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Lineups With Style— Analyzing the Devils Current Roster by Playing Style

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Using a model that turns playing stats into playing styles, we’ll look at which Devils skaters excel in what areas, who should be paired with who, and how their lines might look this coming season.

NHL: JUL 14 Devils Development Camp Photo by Rich Graessle/Icon Sportswire via Getty Images

Jack Hughes

P.K. Subban

Wayne Simmonds

Jesper Boqvist

Taylor Hall (remember him?)

The 2019-2020 Devils lineup will consist of quite a few new faces from last season, even if GM Ray Shero is done making moves this off-season. Rumor has it he’s still ‘in the hunt’ for some more talent, but he’s had a pretty successful off-season so far and made some very dramatic changes to the lineup. With many new faces and some that didn’t get a lot of time in the lines last season, its anybody’s guess what this lineup might look like, and what each player’s style might be. Using a stat model designed by Hockey Graph’s (and AAtJ alumni) Ryan Stimson, I took a look at the current Devils roster to determine each skater’s playing style, and how that might look in a statistically ideal lineup.

The Nitty Gritty Numbers Section

In the model, the playing style of each skater is broken down into stats like individual shots, shot assists, controlled entry assists, and shot contributions, which are calculated into a percentile score relative to the rest of the team. The model output sketches a rough image of what each type of players’ stats would look like:

The data for each player comes from Natural Stat Trick, Evolving Wild, Corsica Hockey, Icy Data, Corey Sznajder (@ShutdownLine), and Ryan Stimson and CJ Turtoro’s Player Comparison Vizzes (no Pokemon in this version, sorry guys!).

Your 2019-20 NJ Devils by Style

Of the Devils expected to be on the roster this season, three of them are lacking in advanced stats data: Hughes, Boqvist, and Smith. To make up for this, we’ll use the data from the player expected to be their closest comparison. For Hughes, we’ll use Hischier. For Boqvist, we’ll use Bratt. For Smith, we’ll use Severson (for passing %s sake).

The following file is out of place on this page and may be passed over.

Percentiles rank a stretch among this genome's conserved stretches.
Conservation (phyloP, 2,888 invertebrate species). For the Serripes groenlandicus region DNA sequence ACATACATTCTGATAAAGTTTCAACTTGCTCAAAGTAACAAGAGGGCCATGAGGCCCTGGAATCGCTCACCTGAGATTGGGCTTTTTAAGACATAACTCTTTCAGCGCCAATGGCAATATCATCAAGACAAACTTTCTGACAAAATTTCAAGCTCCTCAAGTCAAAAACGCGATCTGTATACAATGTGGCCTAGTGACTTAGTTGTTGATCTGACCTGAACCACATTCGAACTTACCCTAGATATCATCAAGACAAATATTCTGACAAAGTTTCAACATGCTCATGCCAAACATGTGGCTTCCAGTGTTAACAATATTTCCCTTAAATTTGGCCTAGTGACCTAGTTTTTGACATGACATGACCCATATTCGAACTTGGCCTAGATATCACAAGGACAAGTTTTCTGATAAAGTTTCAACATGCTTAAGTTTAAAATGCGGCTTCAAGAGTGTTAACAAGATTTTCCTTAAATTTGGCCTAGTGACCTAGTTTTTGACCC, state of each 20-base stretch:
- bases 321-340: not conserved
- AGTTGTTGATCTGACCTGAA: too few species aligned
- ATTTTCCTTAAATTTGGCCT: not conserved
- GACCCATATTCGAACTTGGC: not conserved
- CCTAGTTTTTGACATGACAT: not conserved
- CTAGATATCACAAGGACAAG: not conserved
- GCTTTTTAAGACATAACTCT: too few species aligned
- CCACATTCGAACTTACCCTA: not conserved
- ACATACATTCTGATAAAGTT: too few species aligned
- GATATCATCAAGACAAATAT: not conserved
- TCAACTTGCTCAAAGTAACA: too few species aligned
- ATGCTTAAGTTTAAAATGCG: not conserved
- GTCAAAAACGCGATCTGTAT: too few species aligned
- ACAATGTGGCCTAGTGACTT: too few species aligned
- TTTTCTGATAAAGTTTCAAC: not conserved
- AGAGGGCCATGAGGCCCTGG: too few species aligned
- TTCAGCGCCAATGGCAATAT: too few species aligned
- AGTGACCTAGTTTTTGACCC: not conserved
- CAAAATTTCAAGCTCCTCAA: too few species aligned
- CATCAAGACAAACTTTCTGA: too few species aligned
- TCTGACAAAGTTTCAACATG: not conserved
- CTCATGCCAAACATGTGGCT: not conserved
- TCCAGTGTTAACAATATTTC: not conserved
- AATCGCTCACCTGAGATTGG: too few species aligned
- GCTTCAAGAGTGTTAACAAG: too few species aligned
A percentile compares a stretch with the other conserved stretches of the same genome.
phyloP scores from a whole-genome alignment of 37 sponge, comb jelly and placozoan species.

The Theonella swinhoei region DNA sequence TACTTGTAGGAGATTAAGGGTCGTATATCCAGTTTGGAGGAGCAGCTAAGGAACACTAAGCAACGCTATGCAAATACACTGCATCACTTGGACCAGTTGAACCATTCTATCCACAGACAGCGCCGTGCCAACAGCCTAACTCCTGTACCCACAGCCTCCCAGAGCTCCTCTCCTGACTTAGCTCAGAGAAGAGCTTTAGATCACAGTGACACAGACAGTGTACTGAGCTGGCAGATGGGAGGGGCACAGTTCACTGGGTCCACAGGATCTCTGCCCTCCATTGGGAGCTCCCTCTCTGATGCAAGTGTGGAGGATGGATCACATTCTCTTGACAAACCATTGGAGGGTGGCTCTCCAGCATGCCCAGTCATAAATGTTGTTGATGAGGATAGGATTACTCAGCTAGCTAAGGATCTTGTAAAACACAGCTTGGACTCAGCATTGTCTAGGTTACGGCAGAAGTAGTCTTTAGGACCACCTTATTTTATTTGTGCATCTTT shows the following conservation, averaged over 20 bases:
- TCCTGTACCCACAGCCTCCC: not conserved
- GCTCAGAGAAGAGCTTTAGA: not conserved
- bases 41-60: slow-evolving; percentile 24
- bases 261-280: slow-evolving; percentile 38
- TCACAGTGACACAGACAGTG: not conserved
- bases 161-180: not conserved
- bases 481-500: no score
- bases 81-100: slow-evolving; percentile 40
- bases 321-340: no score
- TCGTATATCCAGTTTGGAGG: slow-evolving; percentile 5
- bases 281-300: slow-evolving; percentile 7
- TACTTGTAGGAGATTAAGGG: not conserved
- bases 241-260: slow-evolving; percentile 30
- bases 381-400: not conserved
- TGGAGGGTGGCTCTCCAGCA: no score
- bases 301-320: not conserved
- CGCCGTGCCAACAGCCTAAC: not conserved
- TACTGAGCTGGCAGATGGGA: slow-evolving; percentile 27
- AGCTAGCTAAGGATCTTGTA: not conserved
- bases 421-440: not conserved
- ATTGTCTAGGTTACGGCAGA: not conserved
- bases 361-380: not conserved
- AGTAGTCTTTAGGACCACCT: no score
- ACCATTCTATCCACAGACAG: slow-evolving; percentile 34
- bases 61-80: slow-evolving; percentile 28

The Forwards:

The Playmakers— Taylor Hall, Nico Hischier, Jack Hughes

The Shooter—Kyle Palmieri**

The Balanced Players— Jesper Bratt, Jesper Boqvist, Wayne Simmonds, Miles Wood, Blake Coleman*, Travis Zajac*

The Dependent Players— Pavel Zacha*, Drew Stafford, Joey Anderson, Kevin Rooney, (etc for your rookie possible fourthliners)

Please note that every tested player’s stats fell into multiple categories (with the exception of Taylor Hall who was a playmaker across the board) and the results here are consistent with the category each player fell into the most or were adjusted one way or another by particular aspects as explained below:

*Zajac, Coleman, and Zacha all fell on the border of balanced and dependent. Transitional plays brought Coleman up and Zacha down, while his passing and shot contributions boosted Zajac.

**Palmieri was borderline between balanced and shooter—his individual shots/60 pushed him up to shooter.

The Defensemen:

The defensemen were trickier the forwards, as most of the blueliners fell into multiple categories and were tough to adjust one way or another, so a few of them are given 2 descriptors:

The Puck Movers: Will Butcher, Damon Severson, Ty Smith

The Mover and Shooter: PK Subban

The Defensive Shooter: Connor Carrick

The Defensive Mover: Sami Vatanen

The Defenders: Andy Greene and Mirco Mueller

No real surprises here either. Severson scored in the all-around category more than anyone else but his transitional plays and shot build-up are a bit on the low side, so he landed in the middle as a good puck mover but not quite the high volume shooter or star puck carrier an all-around should be. PK Subban had solid numbers across the board and the best transitional percentile of any defenseman, but still not enough to tip him into that all-around d-man category. [for reference, players like Hedman, Giorgano, Karlsson, Burns, Doughty, and mostly Torey Krug would all fall into the all-around d-man category based on this model]. Vatanen and Carrick don’t leave the zone with the puck much, but once in the zone they’re powerhouses in their own right—Vatanen rocks some high numbers in passing and shot assists, and Carrick boasts a whopping 87th percentile on individual shot percentile, which nearly doubles Severson at the next highest.

How Does This Affect the Lineup?

Playmakers, being the style with the highest xGF60 as well as passing and shooting rates, are obviously going to be among the more valuable players. A lineup of all Playmakers gives you the best odds of scoring, but you want to balance that throughout your lineup to give your entire roster the best chance of scoring rather than just hoping your first line can get it done. With three Playmaker style forwards on the current roster, the lineup will need a bit of a balancing act to optimize its scoring chances based on this model.

Right now, the Devils have 4 centers—Hischier, Hughes, Zajac, and Zacha— and 7 wingers—Hall, Palmieri, Bratt, Simmonds, Coleman, Boqvist, and Wood— we can safely assume will be a part of the starting lineup. The 8th wing spot can be filled by either a future trade, Drew Stafford, or Anderson or Bastian depending on who makes the team out of camp, or some have suggested playing Zacha at wing and bringing another center up from camp. The extra player will be assumed to be a Dependant style as most of the potential fits who have the data to test fit this description.

Based solely on style, the ‘optimum’ lineup would fit something like this: